Interview: Leading economist calls for Australian study into Belt and Road opportunities

Source: Xinhua| 2017-09-05 17:59:10|Editor: An
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by Matt Goss, Xu Haijing

CANBERRA, Sept. 5 (Xinhua) -- Leading Australian economist Peter Drysdale, head of the East Asia Bureau of Economic Research at the Australian National University (ANU), has called for a bilateral study of the opportunities offered by the China-proposed Belt and Road Initiative.

In an interview with Xinhua, Drysdale, co-author of the Australia-China Joint Economic Report, echoed the proposals made in the report to establish a high-level Australia-China Commission to find ways to advance bilateral economic and trade relations.

The report was delivered to Australian Prime Minister Malcolm Turnbull and Chinese Premier Li Keqiang in August 2016.

A forum was held in Beijing in August at which economists from both countries discussed proposals listed in the report, including the Australia-China Commission, the Belt and Road Initiative, foreign investment policies, and the Regional Comprehensive Economic Partnership negotiations.

Drysdale said that the high-level bilateral study of Belt and Road Initiative opportunities should investigate "how Australia and China can best cooperate in major bilateral and third country infrastructure projects."

"Belt and Road offers an invitation to define the terms of engagement with China in this area and that is extremely important," Drysdale told Xinhua.

"It will not only enhance regional integration, but will help push back on protectionism globally."

China is Australia's largest bilateral partner with trade between the two countries worth around 120 billion U.S. dollars annually.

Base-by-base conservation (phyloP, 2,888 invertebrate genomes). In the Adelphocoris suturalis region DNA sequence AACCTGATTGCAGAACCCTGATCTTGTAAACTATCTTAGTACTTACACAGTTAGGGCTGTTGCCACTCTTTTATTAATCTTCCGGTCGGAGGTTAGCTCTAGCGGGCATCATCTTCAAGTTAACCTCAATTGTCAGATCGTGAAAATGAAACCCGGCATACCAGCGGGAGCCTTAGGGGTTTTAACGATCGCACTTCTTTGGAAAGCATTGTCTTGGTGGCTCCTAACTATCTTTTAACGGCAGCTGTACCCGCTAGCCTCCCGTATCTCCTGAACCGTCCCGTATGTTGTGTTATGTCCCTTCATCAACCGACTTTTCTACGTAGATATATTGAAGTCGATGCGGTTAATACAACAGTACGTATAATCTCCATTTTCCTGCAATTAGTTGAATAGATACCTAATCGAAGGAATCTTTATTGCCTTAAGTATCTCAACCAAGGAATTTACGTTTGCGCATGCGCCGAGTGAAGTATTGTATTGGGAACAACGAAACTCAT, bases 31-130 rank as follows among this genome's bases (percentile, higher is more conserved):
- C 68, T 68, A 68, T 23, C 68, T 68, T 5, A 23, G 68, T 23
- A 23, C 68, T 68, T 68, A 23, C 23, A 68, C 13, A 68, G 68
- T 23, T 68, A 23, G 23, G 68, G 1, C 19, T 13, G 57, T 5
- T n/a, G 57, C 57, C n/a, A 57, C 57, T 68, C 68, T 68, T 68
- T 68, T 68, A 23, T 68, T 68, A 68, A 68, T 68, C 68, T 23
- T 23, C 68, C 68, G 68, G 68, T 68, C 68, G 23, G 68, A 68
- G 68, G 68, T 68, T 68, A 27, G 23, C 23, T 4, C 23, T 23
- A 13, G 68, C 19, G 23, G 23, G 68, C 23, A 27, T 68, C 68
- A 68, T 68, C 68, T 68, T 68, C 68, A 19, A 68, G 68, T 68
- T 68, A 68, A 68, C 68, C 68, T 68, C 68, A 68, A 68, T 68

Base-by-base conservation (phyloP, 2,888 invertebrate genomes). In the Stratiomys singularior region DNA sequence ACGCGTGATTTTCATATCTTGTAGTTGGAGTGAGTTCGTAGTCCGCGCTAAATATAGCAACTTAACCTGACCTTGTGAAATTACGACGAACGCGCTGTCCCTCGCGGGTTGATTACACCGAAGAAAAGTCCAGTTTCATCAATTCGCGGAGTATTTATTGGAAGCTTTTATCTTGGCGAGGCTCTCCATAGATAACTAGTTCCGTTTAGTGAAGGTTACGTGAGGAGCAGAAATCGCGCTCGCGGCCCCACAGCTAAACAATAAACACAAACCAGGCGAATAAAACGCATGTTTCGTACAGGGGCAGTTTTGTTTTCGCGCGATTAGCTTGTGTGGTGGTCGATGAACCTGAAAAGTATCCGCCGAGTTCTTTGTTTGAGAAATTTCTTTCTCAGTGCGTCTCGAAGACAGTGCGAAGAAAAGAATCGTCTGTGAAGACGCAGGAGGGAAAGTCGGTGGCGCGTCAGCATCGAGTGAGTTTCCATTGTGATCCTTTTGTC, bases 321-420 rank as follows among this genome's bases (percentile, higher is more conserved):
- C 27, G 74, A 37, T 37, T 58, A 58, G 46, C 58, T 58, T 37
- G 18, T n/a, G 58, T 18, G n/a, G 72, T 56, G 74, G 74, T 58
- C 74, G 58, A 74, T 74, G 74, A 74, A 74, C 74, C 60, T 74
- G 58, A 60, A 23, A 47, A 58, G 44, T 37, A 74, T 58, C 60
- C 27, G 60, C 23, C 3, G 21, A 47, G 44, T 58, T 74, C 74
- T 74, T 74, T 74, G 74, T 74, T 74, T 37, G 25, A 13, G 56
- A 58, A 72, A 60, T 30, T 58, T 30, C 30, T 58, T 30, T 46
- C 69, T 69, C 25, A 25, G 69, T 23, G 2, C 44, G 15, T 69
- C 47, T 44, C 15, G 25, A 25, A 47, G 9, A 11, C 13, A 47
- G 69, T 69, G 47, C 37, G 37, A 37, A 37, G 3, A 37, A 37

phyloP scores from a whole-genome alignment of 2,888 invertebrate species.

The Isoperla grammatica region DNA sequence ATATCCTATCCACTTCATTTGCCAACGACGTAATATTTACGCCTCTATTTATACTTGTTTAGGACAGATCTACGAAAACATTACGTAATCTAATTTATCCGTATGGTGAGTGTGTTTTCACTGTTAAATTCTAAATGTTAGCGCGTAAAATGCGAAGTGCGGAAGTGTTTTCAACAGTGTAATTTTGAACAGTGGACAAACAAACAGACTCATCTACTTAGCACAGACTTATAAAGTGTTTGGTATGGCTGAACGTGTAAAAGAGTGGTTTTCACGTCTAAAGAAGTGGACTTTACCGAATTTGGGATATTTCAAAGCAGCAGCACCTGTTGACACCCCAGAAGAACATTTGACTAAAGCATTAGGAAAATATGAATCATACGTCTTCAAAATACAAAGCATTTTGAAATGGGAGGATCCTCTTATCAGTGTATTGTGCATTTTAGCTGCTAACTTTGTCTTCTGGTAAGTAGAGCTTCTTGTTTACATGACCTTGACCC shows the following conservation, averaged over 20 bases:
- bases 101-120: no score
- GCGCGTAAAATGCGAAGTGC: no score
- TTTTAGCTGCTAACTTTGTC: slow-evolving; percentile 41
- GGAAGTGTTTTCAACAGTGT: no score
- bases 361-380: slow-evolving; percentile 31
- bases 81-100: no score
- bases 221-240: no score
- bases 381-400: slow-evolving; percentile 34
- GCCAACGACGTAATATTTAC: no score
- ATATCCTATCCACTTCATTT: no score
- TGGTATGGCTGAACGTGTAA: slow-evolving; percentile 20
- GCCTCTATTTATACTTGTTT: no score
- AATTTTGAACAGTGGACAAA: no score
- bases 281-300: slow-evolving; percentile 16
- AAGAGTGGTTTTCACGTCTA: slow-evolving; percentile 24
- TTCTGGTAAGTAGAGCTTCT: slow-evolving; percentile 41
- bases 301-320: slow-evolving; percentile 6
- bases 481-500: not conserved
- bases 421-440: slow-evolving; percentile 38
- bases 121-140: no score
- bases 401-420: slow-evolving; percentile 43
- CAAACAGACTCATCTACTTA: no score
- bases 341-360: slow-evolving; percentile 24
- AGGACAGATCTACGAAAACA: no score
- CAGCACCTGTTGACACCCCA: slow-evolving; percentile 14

Roger Montgomery, founder and chief investment officer of the Montgomery Fund, warns in an article published on The Australian on Tuesday that countries should not underestimate China's economic power.

He quoted Geoff Wade, a researcher at the Australian Parliamentary Library, who said that the Belt and Road Initiative ties the two ends of Eurasia as well as Africa and Oceania.

"How policymakers respond to China will determine the future for everyone," he said.

Proposed by China in 2013, the Silk Road Economic Belt and the 21st Century Maritime Silk Road Initiative is aimed at building a trade and infrastructure network connecting Asia with Europe and Africa along the ancient trade routes of Silk Road.

Drysdale obviously agrees with Montgomery in terms of China's economic significance to Australia.

He's been reiterating the need for an Australia-China Commission to "fund and promote high level policy, research and other exchanges and engaging support from across the community."

Drysdale said a joint task force should begin to work on the commission immediately with work taking "at a minimum two to three years."

"It would mean a huge elevation in the status and deepening of the (Australia-China) relationship over time."